In the past 10 years, cognitive neuroscientist Maria Kozhevnikov and her colleagues have been finding evidence that people who think visually rely on two distinct groups of skills. Those who lean toward object visualization excel at picturing scenes in rich detail and distinguishing shades of color. They often have excellent visual memories and process scenes holistically. Those inclined toward spatial visualization do well at judging distances, relative dimensions, and velocities and often process ideas in terms of schematic patterns (Kozhevnikov, Kosslyn & Shephard 2005, 710). These two sets of skills correspond to two parallel pathways with which human visual systems process information. The ventral stream analyzes visual details and colors and seems oriented toward identification and recognition. The dorsal stream assesses distances, directions, velocities, and dimensions and seems to prepare people for action (Kandel et al. 2013, 562-64). Interestingly, people good at verbal thinking often score about average on object and spatial thinking tests. Only those who excel at object or spatial thinking fare poorly on tests that demand other kinds of visual skills, so that there is a “trade-off” between object and spatial visualization (Kozhevnikov, Blazhenkova & Becker 2010, 29). Kozhevnikov’s group has produced strong evidence that there is no one visual thinking style.
Kozhevnikov and her colleagues have also obtained data showing that trained scientists tend toward spatial visualization, and visual artists, toward object visualization (Blazhenkova & Kozhevnikov 2010, 23). It is not yet clear whether these professions develop people’s spatial and object skills, respectively, or whether people born with these inclinations gravitate toward professions that require them. Probably both are true, so that thinking is developed through inclination and practice in a complex feedback loop.
As a skeptic of any claim about human thought—and former president of the Society for Literature, Science, and the Arts—I would urge caution on associating any kind of work with one thinking style. Innovative science and art draw on every kind of thinking that human brains can produce. The great value of Kozhevnkov’s work lies in its demonstration of the wealth of skills visual thinking involves. The best way to make visual thinking real for those who doubt it is to reveal the rich mental worlds of those who use it.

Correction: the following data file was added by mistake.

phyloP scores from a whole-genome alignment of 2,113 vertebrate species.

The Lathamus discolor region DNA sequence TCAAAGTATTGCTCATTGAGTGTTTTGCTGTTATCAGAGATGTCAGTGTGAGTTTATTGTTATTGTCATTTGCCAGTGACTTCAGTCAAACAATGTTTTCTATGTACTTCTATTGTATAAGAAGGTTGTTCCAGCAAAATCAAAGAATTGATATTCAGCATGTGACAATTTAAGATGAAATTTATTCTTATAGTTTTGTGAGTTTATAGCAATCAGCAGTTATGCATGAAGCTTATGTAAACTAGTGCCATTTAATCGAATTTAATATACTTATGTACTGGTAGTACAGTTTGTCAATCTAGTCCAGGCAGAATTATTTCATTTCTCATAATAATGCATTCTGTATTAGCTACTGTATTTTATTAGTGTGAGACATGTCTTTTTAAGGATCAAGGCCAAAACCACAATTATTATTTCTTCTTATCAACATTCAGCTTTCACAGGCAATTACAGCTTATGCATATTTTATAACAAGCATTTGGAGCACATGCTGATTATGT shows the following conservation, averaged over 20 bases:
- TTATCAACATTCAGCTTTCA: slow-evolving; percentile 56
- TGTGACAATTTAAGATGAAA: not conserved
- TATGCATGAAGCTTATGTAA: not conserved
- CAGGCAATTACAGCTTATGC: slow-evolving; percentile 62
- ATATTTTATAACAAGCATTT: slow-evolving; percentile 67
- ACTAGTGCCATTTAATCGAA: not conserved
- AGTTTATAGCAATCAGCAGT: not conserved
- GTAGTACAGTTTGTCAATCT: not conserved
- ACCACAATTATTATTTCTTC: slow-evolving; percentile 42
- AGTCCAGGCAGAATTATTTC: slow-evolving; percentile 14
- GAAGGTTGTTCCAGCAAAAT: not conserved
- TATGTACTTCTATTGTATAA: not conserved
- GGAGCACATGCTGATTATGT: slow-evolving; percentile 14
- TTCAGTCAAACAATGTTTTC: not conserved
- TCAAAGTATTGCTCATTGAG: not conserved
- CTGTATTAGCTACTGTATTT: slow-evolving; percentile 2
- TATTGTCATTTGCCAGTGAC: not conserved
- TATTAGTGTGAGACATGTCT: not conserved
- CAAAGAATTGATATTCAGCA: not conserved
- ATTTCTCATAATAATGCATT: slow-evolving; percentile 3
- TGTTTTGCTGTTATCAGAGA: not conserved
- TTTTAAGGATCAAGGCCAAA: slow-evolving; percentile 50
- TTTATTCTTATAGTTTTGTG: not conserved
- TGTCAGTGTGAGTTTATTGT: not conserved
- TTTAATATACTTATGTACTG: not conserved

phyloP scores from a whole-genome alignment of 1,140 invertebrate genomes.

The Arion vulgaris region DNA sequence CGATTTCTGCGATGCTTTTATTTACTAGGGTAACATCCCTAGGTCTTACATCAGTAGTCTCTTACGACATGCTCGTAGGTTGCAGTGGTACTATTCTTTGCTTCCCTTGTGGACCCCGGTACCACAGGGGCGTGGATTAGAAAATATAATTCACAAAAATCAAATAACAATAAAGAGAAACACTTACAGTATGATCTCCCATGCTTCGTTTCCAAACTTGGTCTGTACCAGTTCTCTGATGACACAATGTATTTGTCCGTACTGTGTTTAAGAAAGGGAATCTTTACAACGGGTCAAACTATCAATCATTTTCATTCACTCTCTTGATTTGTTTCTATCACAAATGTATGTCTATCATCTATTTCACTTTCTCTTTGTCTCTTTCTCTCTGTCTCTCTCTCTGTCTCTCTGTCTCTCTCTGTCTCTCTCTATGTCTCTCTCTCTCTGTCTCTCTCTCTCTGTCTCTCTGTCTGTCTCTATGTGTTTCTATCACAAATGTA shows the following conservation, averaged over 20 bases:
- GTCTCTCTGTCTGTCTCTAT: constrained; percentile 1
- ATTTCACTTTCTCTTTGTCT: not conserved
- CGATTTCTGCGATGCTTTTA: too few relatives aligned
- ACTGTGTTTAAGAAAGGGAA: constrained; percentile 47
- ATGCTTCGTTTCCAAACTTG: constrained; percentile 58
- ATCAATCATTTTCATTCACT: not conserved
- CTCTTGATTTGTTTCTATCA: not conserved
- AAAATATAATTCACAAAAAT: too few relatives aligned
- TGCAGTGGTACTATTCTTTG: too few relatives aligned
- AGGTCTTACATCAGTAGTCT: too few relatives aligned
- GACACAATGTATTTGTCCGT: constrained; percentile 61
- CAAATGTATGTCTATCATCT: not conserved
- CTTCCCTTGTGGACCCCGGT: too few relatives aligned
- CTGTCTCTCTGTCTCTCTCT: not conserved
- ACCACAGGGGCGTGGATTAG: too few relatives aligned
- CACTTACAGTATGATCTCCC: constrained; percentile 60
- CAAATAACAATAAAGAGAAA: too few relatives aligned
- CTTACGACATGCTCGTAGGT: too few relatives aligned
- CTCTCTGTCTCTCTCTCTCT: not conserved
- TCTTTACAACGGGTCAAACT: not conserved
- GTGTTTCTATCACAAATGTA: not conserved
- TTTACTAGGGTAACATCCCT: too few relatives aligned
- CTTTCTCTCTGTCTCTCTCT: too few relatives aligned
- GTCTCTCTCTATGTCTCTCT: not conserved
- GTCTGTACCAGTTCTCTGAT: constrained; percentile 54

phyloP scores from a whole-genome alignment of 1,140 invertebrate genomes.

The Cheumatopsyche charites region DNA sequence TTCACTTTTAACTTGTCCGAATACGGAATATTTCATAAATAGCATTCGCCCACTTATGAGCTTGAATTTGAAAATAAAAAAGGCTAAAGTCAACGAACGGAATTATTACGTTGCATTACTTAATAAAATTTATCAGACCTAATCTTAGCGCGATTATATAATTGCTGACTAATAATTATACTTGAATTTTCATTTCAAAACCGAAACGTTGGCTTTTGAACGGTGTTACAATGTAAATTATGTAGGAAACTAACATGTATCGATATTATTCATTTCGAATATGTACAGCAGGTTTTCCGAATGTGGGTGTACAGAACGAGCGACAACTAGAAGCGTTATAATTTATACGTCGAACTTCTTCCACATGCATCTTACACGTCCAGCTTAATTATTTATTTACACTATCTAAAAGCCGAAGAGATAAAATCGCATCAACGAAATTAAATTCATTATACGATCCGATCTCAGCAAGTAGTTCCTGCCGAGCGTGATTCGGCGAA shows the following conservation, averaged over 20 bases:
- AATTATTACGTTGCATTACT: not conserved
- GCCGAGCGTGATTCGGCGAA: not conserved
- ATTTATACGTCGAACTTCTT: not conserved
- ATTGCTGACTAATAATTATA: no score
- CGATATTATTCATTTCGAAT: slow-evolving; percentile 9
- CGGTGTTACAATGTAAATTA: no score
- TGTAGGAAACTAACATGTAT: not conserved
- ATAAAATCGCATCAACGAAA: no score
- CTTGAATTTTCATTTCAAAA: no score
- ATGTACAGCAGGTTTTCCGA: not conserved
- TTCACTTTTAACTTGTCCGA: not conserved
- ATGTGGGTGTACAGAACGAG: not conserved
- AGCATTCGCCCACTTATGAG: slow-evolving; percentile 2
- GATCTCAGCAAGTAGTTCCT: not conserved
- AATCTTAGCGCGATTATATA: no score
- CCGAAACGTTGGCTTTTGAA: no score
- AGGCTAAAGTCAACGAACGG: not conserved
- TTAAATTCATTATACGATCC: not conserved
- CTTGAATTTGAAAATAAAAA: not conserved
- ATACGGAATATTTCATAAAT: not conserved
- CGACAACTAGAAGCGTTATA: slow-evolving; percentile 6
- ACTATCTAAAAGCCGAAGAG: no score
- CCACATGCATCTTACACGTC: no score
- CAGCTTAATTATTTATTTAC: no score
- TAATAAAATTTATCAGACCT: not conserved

Albert Einstein has long been cited as a visual thinker, but few have looked in detail at the way he described thought:
"What, precisely, is 'thinking'? When, on the reception of sense impressions, memory pictures emerge, this is not yet 'thinking.' And when such pictures form sequences, each member of which calls forth another, this too is not yet 'thinking.' When, however, a certain picture turns up in many such sequences, then—precisely by such return—it becomes an organizing element for such sequences, in that it connects sequences in themselves unrelated to each other. Such an element becomes a tool, a concept. I think that the transition from free association or 'dreaming' to thinking is characterized by the more or less preeminent role played by the 'concept'" (Einstein 1979, 7).